In the next scene, Fred, his neighbor, who incidentally is the father of the girl who punched Beaver, smugly delivers some paperwork. Fred comments on Mr. Cleaver’s new sofa and brags about his children while remarking that Mr. Cleaver’s eldest son, Wally, seems a little small. The inclusion of the comment on the new sofa is important because it shows that Mr. Cleaver’s difficulties at work are not of an economic sort, but rather stem from his lack of authority and influence. His problems at work reflect his failings at home, and his inability to fulfill the responsibility of the assertive patriarch is transmitted to his family by making them incapable of of fulfilling their duties.

When Mr. Cleaver and Fred Rutherford discover that Mr. Cleaver trained Beaver to attack Violet Rutherford they depart from the cozy sanctity of the home into the wilderness of unsupervised suburbia. Here their authority is severely restricted and they both act as though they are scared that at any minute some terrible act of violence could unpredictably erupt. When we see them get out of Mr. Cleaver’s car to investigate a child playing as a caricaturized Native American they run into shrubs in the shot that uses the deepest staging of any in the episode. They are almost engulfed by the vegetation around them and when Fred wearily catches the hand of the kid who is playing with his friend, the kid tells him to let go and it is Fred who apologizes to the kid. The child and the adults are never shown in the same frame suggesting the limits to Mr. Cleaver’s and Mr. Rutherford’s authority outside of their respective homes. This world where children talk of fights and dismembered ears as if it were a casual sight is precisely the world that both Mr. Cleaver and Mr. Rutherford are actively seeking to rescue their children from. Mr. Cleaver realizes that it is his own instruction which has prompted Beaver to enter this world and so in order to remedy the situation he must bring Beaver back to the world of the family and assert his authority.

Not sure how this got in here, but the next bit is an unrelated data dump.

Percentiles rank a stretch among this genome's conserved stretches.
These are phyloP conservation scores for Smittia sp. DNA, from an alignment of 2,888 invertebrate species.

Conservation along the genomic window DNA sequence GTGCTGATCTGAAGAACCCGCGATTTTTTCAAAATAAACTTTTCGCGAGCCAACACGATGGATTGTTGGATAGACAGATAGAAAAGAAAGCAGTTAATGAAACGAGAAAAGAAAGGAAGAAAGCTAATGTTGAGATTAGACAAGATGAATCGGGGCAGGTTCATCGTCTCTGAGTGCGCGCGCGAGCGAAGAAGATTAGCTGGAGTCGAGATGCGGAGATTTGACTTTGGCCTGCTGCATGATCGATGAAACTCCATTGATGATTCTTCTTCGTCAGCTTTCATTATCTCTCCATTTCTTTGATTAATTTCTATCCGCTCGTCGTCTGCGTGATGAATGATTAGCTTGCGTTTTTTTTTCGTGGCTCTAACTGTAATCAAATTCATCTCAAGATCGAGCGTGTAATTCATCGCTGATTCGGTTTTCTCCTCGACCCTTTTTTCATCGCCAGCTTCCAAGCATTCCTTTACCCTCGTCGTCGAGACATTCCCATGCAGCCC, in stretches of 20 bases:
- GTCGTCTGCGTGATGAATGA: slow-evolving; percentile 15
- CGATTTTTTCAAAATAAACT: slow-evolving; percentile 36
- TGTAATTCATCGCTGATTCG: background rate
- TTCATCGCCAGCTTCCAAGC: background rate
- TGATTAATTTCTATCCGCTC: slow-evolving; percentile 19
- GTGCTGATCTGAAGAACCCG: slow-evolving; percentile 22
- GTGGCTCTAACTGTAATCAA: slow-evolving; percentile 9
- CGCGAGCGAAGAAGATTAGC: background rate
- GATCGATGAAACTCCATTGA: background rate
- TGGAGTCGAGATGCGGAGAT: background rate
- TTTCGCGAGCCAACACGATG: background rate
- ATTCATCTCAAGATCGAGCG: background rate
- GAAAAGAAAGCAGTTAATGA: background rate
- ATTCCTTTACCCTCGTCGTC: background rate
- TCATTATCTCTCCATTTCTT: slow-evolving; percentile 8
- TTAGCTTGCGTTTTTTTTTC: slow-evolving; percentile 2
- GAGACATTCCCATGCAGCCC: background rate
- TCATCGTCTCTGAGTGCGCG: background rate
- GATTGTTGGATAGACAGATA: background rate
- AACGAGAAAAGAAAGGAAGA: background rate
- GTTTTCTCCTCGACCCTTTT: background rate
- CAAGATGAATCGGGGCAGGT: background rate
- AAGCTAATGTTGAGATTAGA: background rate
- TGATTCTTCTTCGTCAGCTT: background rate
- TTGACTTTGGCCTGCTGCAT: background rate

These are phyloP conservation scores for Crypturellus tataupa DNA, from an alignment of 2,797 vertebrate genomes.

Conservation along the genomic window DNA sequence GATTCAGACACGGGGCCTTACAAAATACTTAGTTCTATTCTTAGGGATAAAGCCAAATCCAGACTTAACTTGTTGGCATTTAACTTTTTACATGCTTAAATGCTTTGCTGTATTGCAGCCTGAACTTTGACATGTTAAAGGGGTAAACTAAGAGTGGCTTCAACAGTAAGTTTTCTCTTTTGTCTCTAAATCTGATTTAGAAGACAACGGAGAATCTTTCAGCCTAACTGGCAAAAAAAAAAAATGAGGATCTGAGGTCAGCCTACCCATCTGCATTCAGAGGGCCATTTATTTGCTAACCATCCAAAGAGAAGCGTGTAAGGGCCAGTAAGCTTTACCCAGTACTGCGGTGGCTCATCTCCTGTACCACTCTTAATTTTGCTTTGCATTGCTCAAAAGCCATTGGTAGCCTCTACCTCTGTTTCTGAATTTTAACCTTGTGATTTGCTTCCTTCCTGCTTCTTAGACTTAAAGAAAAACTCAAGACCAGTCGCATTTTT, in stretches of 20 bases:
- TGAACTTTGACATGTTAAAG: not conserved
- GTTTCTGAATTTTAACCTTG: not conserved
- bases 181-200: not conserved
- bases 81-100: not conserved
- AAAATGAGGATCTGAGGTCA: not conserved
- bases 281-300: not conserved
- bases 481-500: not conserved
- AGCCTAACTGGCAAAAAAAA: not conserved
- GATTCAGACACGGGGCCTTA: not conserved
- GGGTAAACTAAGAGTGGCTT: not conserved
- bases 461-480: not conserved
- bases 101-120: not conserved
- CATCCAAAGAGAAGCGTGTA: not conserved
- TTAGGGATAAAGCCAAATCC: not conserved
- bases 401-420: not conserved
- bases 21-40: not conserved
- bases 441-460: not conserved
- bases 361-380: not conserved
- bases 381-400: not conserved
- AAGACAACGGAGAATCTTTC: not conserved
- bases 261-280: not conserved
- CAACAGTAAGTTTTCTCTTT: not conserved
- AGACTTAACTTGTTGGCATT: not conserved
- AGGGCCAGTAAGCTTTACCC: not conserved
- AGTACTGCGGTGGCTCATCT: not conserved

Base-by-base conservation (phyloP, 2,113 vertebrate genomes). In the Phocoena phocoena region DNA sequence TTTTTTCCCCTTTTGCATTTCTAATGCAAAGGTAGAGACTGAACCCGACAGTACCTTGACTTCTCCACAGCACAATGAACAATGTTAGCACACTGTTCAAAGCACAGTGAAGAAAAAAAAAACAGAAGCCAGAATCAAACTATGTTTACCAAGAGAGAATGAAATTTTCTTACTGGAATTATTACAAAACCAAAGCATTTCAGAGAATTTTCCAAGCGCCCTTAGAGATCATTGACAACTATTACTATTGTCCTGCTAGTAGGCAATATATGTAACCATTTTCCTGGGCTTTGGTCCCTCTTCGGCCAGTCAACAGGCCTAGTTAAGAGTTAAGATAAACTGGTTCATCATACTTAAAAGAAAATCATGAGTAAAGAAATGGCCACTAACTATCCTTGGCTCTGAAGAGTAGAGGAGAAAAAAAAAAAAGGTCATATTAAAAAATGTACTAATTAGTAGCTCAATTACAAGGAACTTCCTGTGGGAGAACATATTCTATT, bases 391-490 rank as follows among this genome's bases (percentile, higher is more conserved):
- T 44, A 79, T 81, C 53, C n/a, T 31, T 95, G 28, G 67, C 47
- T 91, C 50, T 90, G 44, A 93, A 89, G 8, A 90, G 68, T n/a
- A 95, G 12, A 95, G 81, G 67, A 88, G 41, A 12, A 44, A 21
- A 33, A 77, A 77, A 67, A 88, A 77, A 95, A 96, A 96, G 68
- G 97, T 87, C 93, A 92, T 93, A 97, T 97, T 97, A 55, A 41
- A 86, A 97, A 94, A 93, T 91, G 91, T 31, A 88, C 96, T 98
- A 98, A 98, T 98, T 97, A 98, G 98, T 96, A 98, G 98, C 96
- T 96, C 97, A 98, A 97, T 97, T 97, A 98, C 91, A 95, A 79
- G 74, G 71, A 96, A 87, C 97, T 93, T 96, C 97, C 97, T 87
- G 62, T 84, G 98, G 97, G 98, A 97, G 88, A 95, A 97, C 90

The episode ends with Violet and Beaver returned to their respective homes unharmed. Curiously though, Mr. Cleaver, recognizing that he must assert himself if he is to instill in his son the code of how a boy ought to be, defers to Mr. Rutherford at the end of the episode when Mr. Rutherford chastises him in front of his son. There is a moment of pause where it seems Mr. Cleaver is about to challenge him, but then he immediately desists and agrees to take Beaver home. I think it is because Mr. Cleaver has been humbled and realizes that only in the domain of his own household can he impart the behavioral codes that he wishes others to follow. He believes that his ideal form of society can only be attained from the example he sets in his home, and so the episode ends with Mr. Cleaver telling Beaver that the rules that he must obey are learned here in the home from his father, not from the experiences that he has in outside society.